Wednesday, March 19, 2008

Commercialization of University Innovation

Greetings from the first Innovation ANU commercialisation and business development program event. These are happening over the next six weeks, with seminars and workshops on how to commercialize an idea and plan the business to exploit it. Teams will then be selected and helped to develop their ideas. As well as several prizes and thousands of dollars of assistance there is $7M of internal funding available to commercialize the ideas. The event was organized by the ANU Office of Commercialization. Details will be provided on the ANU web site next week.

The first seminar was a curious event, held in the foyer of the John Curtin School of Medical Research. This building looks like a space-dock out of Star Trek. After drinks in the foyer, we went into the Finkel Lecture Theatre, to hear about the project (same location as one on Research Participation in the F-35 Lightning II Joint Strike Fighter Program). The first seminar "Commercialization 101" was by Hamish Hawthorn, Chief Executive Officer of ATP Innovations.

The Finkel Lecture Theatre is one I associate with high technology, as the last time I was hear was to hear the Australian Department of Defence ask for help with research for the f-35 project.

ATP Innovations is based at ATP in Sydney. This has resonances for me as I previously helped ATP run seminars, launched a new journal there, got bought lunch by their software engineers and used ATP as an example of innovation.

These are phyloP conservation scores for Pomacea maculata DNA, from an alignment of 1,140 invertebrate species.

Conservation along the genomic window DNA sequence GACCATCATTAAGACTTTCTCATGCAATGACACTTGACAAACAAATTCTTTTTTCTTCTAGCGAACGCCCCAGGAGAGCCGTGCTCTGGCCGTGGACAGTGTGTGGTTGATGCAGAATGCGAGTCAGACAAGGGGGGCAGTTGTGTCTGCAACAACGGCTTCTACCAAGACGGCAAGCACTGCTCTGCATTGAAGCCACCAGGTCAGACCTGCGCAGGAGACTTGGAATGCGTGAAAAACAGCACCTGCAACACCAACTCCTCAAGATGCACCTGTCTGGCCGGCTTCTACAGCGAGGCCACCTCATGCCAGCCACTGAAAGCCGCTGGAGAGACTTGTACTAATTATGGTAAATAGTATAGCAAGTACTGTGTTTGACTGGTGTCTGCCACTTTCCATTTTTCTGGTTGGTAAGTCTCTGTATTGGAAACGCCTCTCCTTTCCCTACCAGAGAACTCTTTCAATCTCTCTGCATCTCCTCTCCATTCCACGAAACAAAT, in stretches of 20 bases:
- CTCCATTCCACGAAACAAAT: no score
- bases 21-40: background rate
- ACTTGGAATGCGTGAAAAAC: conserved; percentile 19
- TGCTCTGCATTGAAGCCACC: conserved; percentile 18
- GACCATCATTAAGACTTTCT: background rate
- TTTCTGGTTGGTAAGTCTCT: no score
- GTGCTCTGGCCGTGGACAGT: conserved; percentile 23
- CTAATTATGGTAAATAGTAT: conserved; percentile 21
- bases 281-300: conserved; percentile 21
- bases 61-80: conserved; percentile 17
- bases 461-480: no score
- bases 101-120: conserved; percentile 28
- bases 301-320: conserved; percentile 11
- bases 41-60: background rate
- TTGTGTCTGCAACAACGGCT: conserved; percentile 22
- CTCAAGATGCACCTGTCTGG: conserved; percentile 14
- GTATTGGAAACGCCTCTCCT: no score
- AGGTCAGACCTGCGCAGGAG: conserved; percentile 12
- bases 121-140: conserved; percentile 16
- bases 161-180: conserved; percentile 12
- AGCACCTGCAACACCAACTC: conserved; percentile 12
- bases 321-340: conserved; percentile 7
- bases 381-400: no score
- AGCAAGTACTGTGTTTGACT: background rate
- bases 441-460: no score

Commercialization 101

The first seminar was a presentation about the ideas behind commercialization. There were no slides show or notes, which made it very different to the average academic lecture. This might have been done to shake the staff and students out of their usual mode of working.

The iPod and new drug development were used as examples of innovations. The example of the iPod white earplug were used as an example of good marketing ("cool factor"). The options for commercialization were discussed.

However, without some of the usual academic props of slides and notes I felt uncomfortable. Perhaps this will change over the coming weeks, with the later seminars.

As it is, I felt I was being given one of the seminars satirized in QANTAS TV advertisements. In these a motivational speaker is asking the class "where are you?", "where do you want to be?", "how do you want to get there?". As they ask this a bored member of the class takes over the computer screen and finds themselves a QANTAS flight to get out of there. For researchers and academics not in the business field it is difficult to distinguish what is genuine advice from experts and what is not.

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